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Spirit of Jefferson Farmers Advocate
Charles Town, West Virginia
May 21, 2014     Spirit of Jefferson Farmers Advocate
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May 21, 2014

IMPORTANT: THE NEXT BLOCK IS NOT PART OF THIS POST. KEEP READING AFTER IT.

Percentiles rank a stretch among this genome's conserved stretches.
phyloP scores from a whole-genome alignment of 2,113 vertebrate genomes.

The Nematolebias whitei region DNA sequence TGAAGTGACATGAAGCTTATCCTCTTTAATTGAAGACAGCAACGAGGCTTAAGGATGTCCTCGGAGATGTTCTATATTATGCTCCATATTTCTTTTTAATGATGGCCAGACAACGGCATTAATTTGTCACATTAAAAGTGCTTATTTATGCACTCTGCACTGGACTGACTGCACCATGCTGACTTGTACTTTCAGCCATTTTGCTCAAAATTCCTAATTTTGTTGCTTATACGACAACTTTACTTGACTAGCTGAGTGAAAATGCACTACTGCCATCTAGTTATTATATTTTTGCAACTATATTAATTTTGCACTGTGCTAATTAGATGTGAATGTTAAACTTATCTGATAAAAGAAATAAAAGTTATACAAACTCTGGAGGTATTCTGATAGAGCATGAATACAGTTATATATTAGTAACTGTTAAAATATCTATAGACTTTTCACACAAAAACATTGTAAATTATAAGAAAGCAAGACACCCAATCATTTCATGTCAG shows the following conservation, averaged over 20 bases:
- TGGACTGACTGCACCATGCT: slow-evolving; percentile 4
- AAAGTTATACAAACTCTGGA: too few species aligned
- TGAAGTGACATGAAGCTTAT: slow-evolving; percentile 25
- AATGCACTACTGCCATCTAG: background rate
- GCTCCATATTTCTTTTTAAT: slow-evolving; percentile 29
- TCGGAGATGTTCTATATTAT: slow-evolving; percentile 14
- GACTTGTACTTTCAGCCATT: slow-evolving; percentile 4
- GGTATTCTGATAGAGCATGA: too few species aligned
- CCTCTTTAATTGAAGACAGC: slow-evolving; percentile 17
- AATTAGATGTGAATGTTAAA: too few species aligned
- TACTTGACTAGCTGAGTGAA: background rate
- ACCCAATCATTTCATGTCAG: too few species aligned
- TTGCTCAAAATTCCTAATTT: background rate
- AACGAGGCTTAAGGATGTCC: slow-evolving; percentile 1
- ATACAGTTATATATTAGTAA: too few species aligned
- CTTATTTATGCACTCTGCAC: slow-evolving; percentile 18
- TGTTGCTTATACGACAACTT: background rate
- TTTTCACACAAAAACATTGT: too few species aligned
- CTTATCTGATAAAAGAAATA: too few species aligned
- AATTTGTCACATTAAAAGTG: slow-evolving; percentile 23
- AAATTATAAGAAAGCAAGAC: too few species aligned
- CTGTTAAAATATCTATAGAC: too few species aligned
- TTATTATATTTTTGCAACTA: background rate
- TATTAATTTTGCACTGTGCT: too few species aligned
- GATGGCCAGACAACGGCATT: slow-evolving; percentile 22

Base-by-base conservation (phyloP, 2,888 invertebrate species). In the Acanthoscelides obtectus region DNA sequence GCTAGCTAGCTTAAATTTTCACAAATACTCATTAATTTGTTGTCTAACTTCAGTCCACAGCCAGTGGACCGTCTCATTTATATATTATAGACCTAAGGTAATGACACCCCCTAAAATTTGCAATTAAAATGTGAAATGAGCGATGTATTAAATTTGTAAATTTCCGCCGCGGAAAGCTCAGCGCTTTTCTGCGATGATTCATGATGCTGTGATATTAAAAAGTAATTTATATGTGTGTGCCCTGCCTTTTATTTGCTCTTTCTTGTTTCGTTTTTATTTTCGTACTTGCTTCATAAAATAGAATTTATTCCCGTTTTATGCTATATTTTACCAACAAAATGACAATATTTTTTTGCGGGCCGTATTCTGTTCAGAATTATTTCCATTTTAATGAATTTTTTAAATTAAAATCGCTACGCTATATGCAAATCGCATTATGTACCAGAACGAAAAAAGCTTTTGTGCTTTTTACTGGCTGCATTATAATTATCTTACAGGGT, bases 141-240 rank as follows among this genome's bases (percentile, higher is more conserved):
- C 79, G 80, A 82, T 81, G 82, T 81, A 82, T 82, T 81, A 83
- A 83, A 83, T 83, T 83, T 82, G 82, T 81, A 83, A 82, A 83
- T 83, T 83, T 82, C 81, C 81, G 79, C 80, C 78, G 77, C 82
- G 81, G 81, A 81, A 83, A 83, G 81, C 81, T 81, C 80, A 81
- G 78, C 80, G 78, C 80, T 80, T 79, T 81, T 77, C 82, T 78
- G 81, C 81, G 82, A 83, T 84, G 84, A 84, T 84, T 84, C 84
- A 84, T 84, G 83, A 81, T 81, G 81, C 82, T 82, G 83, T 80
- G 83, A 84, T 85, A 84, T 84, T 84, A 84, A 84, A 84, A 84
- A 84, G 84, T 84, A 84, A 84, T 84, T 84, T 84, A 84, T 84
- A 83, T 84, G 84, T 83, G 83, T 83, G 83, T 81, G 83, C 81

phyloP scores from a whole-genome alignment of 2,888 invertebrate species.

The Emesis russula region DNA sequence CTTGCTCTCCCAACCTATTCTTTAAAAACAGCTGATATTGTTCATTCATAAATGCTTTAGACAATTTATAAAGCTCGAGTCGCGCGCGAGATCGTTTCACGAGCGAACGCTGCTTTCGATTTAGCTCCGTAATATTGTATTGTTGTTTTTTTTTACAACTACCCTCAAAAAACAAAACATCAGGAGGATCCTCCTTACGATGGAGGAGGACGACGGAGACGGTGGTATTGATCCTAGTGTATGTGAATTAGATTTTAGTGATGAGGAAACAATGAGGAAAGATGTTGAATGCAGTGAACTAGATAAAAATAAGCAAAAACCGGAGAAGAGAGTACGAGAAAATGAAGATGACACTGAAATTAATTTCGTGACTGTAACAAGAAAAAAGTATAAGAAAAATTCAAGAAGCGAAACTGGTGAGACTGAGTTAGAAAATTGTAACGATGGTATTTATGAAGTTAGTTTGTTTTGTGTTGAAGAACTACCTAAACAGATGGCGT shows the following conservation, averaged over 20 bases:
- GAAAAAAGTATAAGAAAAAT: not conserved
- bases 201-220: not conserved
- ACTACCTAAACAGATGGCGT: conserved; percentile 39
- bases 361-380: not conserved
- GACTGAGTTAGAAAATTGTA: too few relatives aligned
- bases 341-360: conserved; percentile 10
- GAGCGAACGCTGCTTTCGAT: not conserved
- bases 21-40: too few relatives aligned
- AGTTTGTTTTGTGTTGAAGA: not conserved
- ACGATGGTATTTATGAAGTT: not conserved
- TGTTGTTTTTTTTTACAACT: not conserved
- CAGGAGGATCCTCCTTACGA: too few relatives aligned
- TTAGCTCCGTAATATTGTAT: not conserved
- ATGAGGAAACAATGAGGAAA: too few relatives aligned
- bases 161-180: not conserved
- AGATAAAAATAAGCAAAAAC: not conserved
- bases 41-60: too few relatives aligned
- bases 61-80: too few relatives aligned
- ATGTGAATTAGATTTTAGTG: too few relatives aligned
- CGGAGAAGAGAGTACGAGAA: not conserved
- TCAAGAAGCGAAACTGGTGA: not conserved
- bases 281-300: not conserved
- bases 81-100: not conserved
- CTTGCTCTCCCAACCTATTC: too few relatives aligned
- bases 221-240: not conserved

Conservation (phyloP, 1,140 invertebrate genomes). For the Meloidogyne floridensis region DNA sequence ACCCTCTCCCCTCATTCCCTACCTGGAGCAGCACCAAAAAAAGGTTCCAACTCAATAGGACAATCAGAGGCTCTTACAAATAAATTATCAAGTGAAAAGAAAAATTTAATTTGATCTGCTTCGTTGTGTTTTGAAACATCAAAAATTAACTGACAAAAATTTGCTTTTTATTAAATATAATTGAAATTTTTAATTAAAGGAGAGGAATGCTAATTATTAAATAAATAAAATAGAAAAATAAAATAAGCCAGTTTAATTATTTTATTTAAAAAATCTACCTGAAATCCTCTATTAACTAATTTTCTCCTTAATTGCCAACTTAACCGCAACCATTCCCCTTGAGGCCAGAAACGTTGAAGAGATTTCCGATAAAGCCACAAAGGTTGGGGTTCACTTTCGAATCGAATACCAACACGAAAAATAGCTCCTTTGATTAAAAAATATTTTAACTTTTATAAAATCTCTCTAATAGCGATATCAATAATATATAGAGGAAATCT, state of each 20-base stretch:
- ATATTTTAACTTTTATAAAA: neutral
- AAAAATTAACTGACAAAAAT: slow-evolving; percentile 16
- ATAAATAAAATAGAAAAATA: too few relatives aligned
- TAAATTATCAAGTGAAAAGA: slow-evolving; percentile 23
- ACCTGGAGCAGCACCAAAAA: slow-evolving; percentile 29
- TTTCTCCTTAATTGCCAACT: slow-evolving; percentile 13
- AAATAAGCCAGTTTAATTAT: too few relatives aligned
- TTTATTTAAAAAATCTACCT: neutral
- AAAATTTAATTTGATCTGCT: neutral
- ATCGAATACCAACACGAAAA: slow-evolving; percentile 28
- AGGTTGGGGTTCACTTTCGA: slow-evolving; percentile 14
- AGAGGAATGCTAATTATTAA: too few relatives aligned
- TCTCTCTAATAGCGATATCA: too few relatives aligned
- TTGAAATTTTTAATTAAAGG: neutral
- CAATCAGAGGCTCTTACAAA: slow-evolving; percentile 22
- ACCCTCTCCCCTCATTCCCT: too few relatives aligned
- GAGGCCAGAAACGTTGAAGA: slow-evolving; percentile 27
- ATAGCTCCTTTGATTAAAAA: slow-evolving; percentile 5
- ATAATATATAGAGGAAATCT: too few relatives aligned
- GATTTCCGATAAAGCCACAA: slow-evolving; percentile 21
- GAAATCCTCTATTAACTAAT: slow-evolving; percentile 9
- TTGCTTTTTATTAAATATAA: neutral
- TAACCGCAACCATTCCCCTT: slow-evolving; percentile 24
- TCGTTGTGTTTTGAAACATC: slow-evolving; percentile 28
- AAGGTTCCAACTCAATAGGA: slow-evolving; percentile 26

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i : FARM/NEWS I Wednesdoy, May 21,2014 I pirit of JEFFERSON and FARMER'S ADVOCATE I PAGE A1 f TED KALV[TIS 'Isthat the way they garden where she comes from?' After losing considerable working time to truck troubles and subsequent injury, I find myself emerging from this interruption right at the beginning of hay and mowing season. For the fore- seeable future it's tractors, tractors, tractors and time for another encore presentation. "Garden Delights" first appeared in the May/June 2013 issue of Antique Power magazine. It is set in the local area nearly 40 years ago. It con- tains some mild poetic license but few people who would remember are still around, so I guess that I might get away with using it locally. Believe it or not, my wife, that gray- haired, nearly 60-year-old "Old Hip- py" bus driver was once a slender and attractive 20-something. She seems to think that she still is, and I don't totally disagree. Anyway, living alone for 4 years in a log cabin she built in the great north woods left her with a particular garden- ing habit that, back in those days, took a while for the folks along Cold Stream road to get used to. The story: "Is that the way they garden where she comes from?" The tall thin elderly minister stood over me as I assembled a hay rake in the late spring of 1978. The lines in the old preacher's face spoke p of countless hours hoeing corn in the blazing sun, splitting gnarled oak in the frigid wind, hard sour apples and strict self-denial. He wasn't supposed to be in the ser- vice area of the Massey Ferguson trac- tor dealership, but the owner's wife was a member of his flock. Since I openly frequented the tavern across the road from their place of business, she had probably determined that I could use a ministerial visit. "Yes, it is," I replied, proud of the way that our garden was flourishing. "The grass walkways help to hold moisture and keep us from compacting the grow- ing beds." I was ad-libbing. "Uh ... thank you.., good day," he said a little nervously as if he had more to say but couldn't find the words. He left, but something he had meant to say still hung in the air -- the space reserved for another occasion, I supposed. Stephanie and I had moved to this tiny West Virginia community just in time to start a vegetable garden. I had arranged to borrow a tractor, plow and disk from work in order to get a garden going. Stephanie beat me to it, though, and with a spading fork, turned up some narrow "beds, leaving grass walkways between them in the fluffy creek bot- tom soil. Like the circa 1850 former store, post office and courthouse that we rented as our residence, the garden was "My young wife's method of gardening was unusual and broke with tradition. It seemed that, for some reason, this had deeply con- cerned some of the locals." close to the winding mountain road. My young wife's method of garden- ing was unusual and broke with tradi- tion. It seemed that, for some reason, this had deeply concerned some of the locals. As the spring moved into early sum- mer, the garden burst forth with flow- ers and produce. A squash vine climbed the fence and reached into the road -- only passing traffic kept it pruned back. Folks stopped by the roadside and asked her questions about gardening. We didn't consider it unusual that these folks were usually men -- some even took pictures of her amid her quarter- acre cornucopia. In one car, a dnmken reprobate on the passenger side mum- bled something to her that she couldn't understand and wasn't sure that she wanted to. The driver quickly apolo- gized and sped away. Indeed, these roadside gardening classes became a bit of a traffic hazard. A bread delivery truck usually passed daily. To supplement his income on this sparse, hilly route, the driver offered deals on day olds along the way if inter- ested folks would meet him by the road. Careening around a turn he encountered the stopped traffic and had to brake sud- denly. Small packages of cakes and cookies rained down all around him. He was smiling all the while. On another occasion, a fellow was headed down the mountain driving a Farmall tractor, when something about the garden drew his attention. The Cub left the road, slipped into the ditch and upset gently against a steep, grassy slope. It took considerable effort on the part of the neighbor's 8N Ford to extri- cate the Farmall. For some reason, the 2 men found the incident particularly amusing. That's a good attitude to have, I thought. The summer turned out to be a dry one. At work, sales of haying equip- ment and baler twine held steady, but in the countryside, gardens weren't doing all that well; Stephanie's garden, being low-lying and encircled on 2 sides by a creek, did exceptionally well, none the less. At the little store in North River Mills, proprietor Bruce Miller asked, "Is that how they garden where she comes from?" An older woman's voice called from somewhere in the store, "I couldn't gar: den like that." Was I detecting jealousy? Oh, come on -- it's only a garden. Thi odd encounter caused me to more close: ly observe local gardens. Often a wom= an could be seen tending them dressed in blue jeans, short-sleeve blouse and tennis shoes, the real old-timers in long dresses and sun bonnets. "How do they stand the heat?" I won- dered. Stephanie gardens barefoot and in very abbreviated cutoffs and halter top...oh. I had completely missed the point of that persistent question. "Is that how they garden where she comes from?" Stephanie's garden attire -- or short- age of it -- had upset some of the lo- cal ladies. The ladies, in turn demand- ed that the menfolk order me to get my wife under control. The men weren't sure how to go about it or whether they really wanted to. The problem solved itself when we bought a very remote piece of land and started gardening there. It was hard for me to imagine how Stephanie could im- prove on her selection of gardening at- tire, but she found a way. Area grower tops in corn yield contest i : ST. LOUIS -- An area corn grower has been honored as a state winner in the 2013 Nation- al Corn Yield Contest, which is sponsored annually by the Na- tional Com Growers Association. Ronald L Widmyer of Charles Town placed first in the state in the No-Till/Strip-Till Irrigated Class with a yield of 210.9259 bushels per acre. The hybrid used in the winning field was Pioneer/P1319HR. Widmyer was one of 434 state winners nationwide. The 2013 contest set a participation re- cord with 8,983 entries from 47 states. Of the state winners, 18 growers - three from each of six classes - were named national winners, representing 10 states. The average yield among na- tional winners was 354;67 bush- els per acre, greater than the 2013 U.S. average of 158.8 bushels per acre. Five of the na- tional winners recorded yields of 400 bushels or more per acre. "This fall, U.S. corn farmers reaped the bounty of their la- bors, harvesting a record crop that will provide food, fuel and fiber for our nation and our trad- ing partners around the world," said NCGA President Martin Barbre, a corn grower from Car- mi, Ill. "Our contest participants demonstrated that America's farmers continue to strive for excellence while adopting state- of-the-art tools which help them meet those goals," The top yield in this year's contest :454.98 bushels per acre -- was achieved by David Hula of Charles City, Va. Farmers are encouraged through the contest to utilize new, efficient production techniques. Agronom- ic data gleaned from the contest reveal the following: The average planting pop- ulation for the national winners was 39,166 seeds per acre, com- pared to 32,160 for all entrants. National winners applied an average of 293 pounds of nitro- gen, 76 pounds of phosphorus and 156 pounds of potassium per acre. The average commercial ni- trogen use per bushel of yield was 0.83 pounds for the national winners and 0.86 pounds for all entrants. Forty-four percent of the national winners applied trace minerals, compared to 34 per- cent of all entrants. Twenty-two percent of na- tional winners applied manure, compared to 14 percent of all entrants. The National Corn Yield Con- test began in 1965 with 20 en- tries from three states. The high- est overall yield was 218.9 bush- els per acre, while the national yield average was in the mid-60 bushel-per-acre range. The winners were recognized Feb. 28 at the 2014 Commodity Classic, the premiere convention and trade show of the U.S. corn, soybean, sorghum and wheat in- dustries, which is held this year in San Antonio, Texas. For a complete list of winners and for more information about NCYC, visit the NCGA website at www. The National Corn Growers Association represents more than 40,000 members, 48 affdiated state corn grower and checkoff or- ganizations, and hundreds of thou- sands of growers who contribute to state checkoff programs. Peggy Burcker Realtor, ABR, CRS Cell: 1-304-671-3183 ............................... 91 Saratoga Drive, charles Town, WV 25414 M. blargie Bartles, Broker Jefferson County Property Transactions Shirley A: Hughes to Muon Thi Russell; PCL, North Street; Charles Town District; $20,000.00 PNC Bank National Association to Donald E. Dodd Jr.; Residue PCL CT 1L50ACSi T/W 25 feet non- exclusiye aSs R/VV; Harpers Ferry District; $192,000.00 Dennis Barron to James Davitt McAteer; P/O LT 17, South Side ;German Street; Shepherdstown May 5-16, 2014 Corporation; $195,000.00 John William Handzo to Charles S. Adkins; LTS 63 and 64, BLK 7; Shepherdstown District; $280,000.00 Paul G. Welch to Katherine A. Allen; LT CT 0.130 AC, fronting North Side German Street, T/W proposed access easement CT 0.045 AC; Shepherdstown District; $28O,000.00 James E Gano to Storm Bennett; PCL 2, CT 0.343 ACS; Shepherdstown District; $55,000.00 Carolyn M. Stuckey to Ricky D. Anderson; LT 9, CT 2.720 ACS; Harpers Ferry District; $265,000.00 Dan Ryan Builders Inc. to Checklakhone S. Chaseng; LT 7, BLK C; Ranson Corporation; $240,000.00 Sponsored by: BL&CKWELE REALTY 113 W. Washington Street Charles Town, West Virginia 25414 ROTC FROM PAGE A1 "They are very supportive and very profession- al," Craze said. Cadet Col. Gabrielle Lovell, 17, of Shep- herdstown, will be the event's guest speaker. Lovell is in her third year in the Air Force Ju- nior ROTC program and hopes to go on to West Point. She commands 250 cadets. "I consider the Poes mentors," she said. "They have always been there for me." Stephanie Poe was a member of the dental corps for her entire career. Her first two assignments took her to Maxwell Air Force Base in Alabama and Vance Air Force Base in Oklahoma. In 1985, an assignment took her to Hahn Air Base Germany, where she became the noncom- missioned officer in charge of enlisted dental training. Will Poe started as a security policeman at a small radar station across the street from the beach in Fort Fisher, N.C. From 1982 to 1985 he was assigned to Nellis Air Force Base in Nevada after being selected for a classified assignment. The Poes, both 56, met in Germany in 1986. They went on their first date on July 4. They married in 1989 and have f@d:ldren. Will and Stephanie were in Germany when the Ber- lin Wall fell. They were in Europe when Pc- "This is a great way to help future generations. ROTC is building better citizens for America. It develops their character." - Stephanie Poe: Jefferson High ROTC teacher land gained its independence from the Soviet Union. Will Poe initiated the Air Force Junior ROTC program at Jefferson in 2002 and his wife be" gan working alongside him in 2000. "This is a great way to help future genera- tions," she said. "ROTC is building better citi- zens for America. It develops their character," said Stephanie. Her husband agrees, "It gives them a leg up on life. They develop as leaders. Stephanie Poe's plans involve devoting time to her children and grandchildren. Her husband is looking forward to hiking the entire, 2,000= plus mile Appalachian Trail from April tO Oe-, tober next year. ' "That's on my bucket list," he said,  DEBBIE McCLUItE tot ltanson ltl Council Please remember to vote on June 3rd Ranson City Hall PAID FOR BY THE CANDIDATE OPEN HOUSI,.!! THE SCOUTS OF PACK & TROOP 6 CORDIALLY INVITE YOU AND YOUR SONIS) - AGES 6-17 TO AN OPEN HOUSE TO REVIEW OUR SCOUT PROGRAM. WHEN: May 31,2014 - 10:00 AM - 2:00 PM WHERE: Sam Michael's Park - Job Corp Rd ' "ENJOY " "" (,OME TIlE FUN AND GAMES The Scouts of Pack & Troop 6 are hosting an informative meeting to solicit new members. Accelerate your child's education and development by joining scouting. Founded in 2005, Troop 6 has had 14 boys obtain Eagle rank, and we currently have 19 adult leaders, many of whom were Eagle Scouts as youths. Our troop is very active in our community. Our activities include camping, hiking, fishing, backpacking, field sports, tubing, leadership training and organizational skills. All of these activities and training will allow your child to try new things, develop self-esteem, confidence and reinforces ethical standards. The scouting program provides more than 105 merit badges that allow your child to explore hobbies and career possibilities. Boys are eligible for boy scouts at age 1 l-17 or 10 1/2 (if completed 5th grade). For further information, please contact Harold Spencer, Scout Master 13041 268-8399. I